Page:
A summery of her position is here featured on BBC News.   In order to fix something you have to understand how it comes about, you must identify its real cause.  History is littered with mistakes that demonstrate this.  If you think witches cause crop failure and rouse the townsfolk to burn the witches, you shouldn’t be surprised that nothing good happens. Historically when we’ve not manifested the result we want, we step-up the number and variety of witches that need burning.  This, of course, will not improve the situation yet this is exactly what the Government and Dame Sally are doing.

Dame Sally, and the government that pays her wages, wags her finger at food and shouts ‘burn the witches’.  Actually it’s worse than that, she points the finger a cheap sodas, ‘2 for 1’ offers and others supermarket marketing; that’s just moronic.  Food, even so-called ‘junk food’ is not the cause of obesity, if it was everybody that ate junk food would be obese and clearly they are not.  (It fails both the ‘necessity’ and ‘sufficiency’ requirement to be called a ’cause’.)  Go into McDonalds and actually take a look.  This is something that politicians, doctors and journalists aren’t doing.  There are no trails of fat people queuing out the door, yet we still believe this must be epicentre of the obesity epidemic.

Obesity is caused by chronic over-eating.  Over-eating is taking in more calories than you burn each day (as an adult).  It’s the unchecked imbalance between ‘calories in’ and ‘calories out’ that is the cause of obesity.  If you want to eat more and stay thin you have to burn more calories to stay the same.  It’s simple physics and people in authority should understand that physics trumps poor research, surveys and propaganda.

But what, I hear you say, is the true cause of ‘chronic overeating’.  Simple, it’s eating when you’re not physically hungry.  It’s emotional eating rather than eating for for fuel or nutrician.  We have a biological/neurological system in place to tell us what we need to eat, when to eat and when we are full.  Everything we do to ignore these internal clues will sabotage our ability to stay at a healthy weight.  That’s why ‘finish your plate’ or ‘you must eat five a day to be healthy’ threatens and corrupts a system that been working well for millions of years.  When you add to this the fact that we use food as treats and the cultural acceptance of eating to feel better instead of addressing problems, you see how things have gone so wrong.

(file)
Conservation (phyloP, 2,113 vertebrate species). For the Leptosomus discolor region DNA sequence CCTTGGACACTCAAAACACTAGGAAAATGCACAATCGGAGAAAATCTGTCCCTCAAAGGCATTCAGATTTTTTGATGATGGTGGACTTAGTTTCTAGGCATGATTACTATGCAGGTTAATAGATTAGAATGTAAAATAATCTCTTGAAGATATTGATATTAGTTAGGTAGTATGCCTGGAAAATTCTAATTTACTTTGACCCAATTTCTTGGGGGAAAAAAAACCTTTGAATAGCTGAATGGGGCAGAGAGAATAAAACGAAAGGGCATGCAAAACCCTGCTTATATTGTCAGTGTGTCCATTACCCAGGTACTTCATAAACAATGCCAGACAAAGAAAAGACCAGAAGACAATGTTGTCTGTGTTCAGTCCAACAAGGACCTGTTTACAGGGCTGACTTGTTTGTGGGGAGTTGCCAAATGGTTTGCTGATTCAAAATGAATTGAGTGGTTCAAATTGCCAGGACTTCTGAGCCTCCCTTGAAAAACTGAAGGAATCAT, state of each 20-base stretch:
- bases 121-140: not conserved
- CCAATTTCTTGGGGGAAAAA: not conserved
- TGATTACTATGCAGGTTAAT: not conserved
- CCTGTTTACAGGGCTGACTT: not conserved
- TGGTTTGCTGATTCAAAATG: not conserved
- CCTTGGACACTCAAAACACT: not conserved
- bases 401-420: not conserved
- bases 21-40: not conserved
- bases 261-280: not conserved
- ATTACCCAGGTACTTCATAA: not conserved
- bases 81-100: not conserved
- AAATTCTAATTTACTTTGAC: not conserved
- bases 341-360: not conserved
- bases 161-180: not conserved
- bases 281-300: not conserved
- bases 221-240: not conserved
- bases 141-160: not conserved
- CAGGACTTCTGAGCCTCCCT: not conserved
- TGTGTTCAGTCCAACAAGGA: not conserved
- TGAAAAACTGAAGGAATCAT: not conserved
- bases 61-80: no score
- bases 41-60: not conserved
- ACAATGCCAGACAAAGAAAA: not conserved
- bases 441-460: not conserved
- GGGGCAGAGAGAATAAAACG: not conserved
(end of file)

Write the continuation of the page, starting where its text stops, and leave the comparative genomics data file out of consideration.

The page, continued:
Obesity is an emotional disorder, not a nutritional one.  The idea of banning or taxing sodas will not address the county’s increasing problem of obesity, nor will banning 2 for 1’s.  How is it possible for England’s top medical authority to not get this?  That’s another good question.  I think the answer is the old adage, if you’re looking for help and go to a surgeon, he’ll cut you, go to a doctor, he’ll give you pills, go to a leech guy and he’ll bleed you.  Unfortunately, doctors are claiming to be experts on emotional issues when they make such pronouncements and the government listens.  The same applies to depression and anxiety which is why doctors medicate rather than address and treat these issues.  Why do people even go to doctors for such issues?  It’s because of the NHS and the whole socialisation of medicine – don’t get me started on that!

Our emotional mechanism is there to keep us happy and healthy.  When we ignore it or medicate the signals out of our awareness, we lose the motivation to resolve what’s wrong in our lives.  We end-up carrying on as if nothing is wrong – for years and years.  We tread water and stop living life as it’s meant to be lived.

The government and its appointed spokespeople are also nagging us about nutrition but the more I hear these media reports, the more I’m convinced Nutrition is a Pseudo-Science.  See my post on Inner Wisdom vs. the Nutrition Nazis.

When England’s top doc learns how to personally treat emotional disorders (not mask them) she might say something worth listening to; until this time we’ll keep burning witches and the crops will keep failing.

Obesity is an emotional issue, we address this correctly by identifying the cause of the emotional issue and fixing it.  I don’t know how many people I’ll see this year for weight issues but I know I’ll have far more success that England’s top doc.  Unfortunately the Government, the NHS and all the associated health quangos will continue to demand that the witches must be burnt.  Don’t listen.

Mail on Sunday Smears Hypnotist

There is a piece in The Mail on Sunday that smears Trevor Silvester, one of the UK’s most respected hypnotists.  Trevor spent many years working with the Mail’s current target, Kid’s Company.  His work helped hundreds of children involved with drugs, gangs and hopelessness.  Much of it was voluntary work at the Kid’s Company premises.  From the Mail’s piece you’d think children were turning up at Harley Street in stretched limos with wads of cash.

I know Trevor well, his many books and training have helped thousands of people learn how to help others.  There are hundreds of Quest trained Cognitive Hypnotherapists out there today all thanks to Trevor and his wife Rebecca.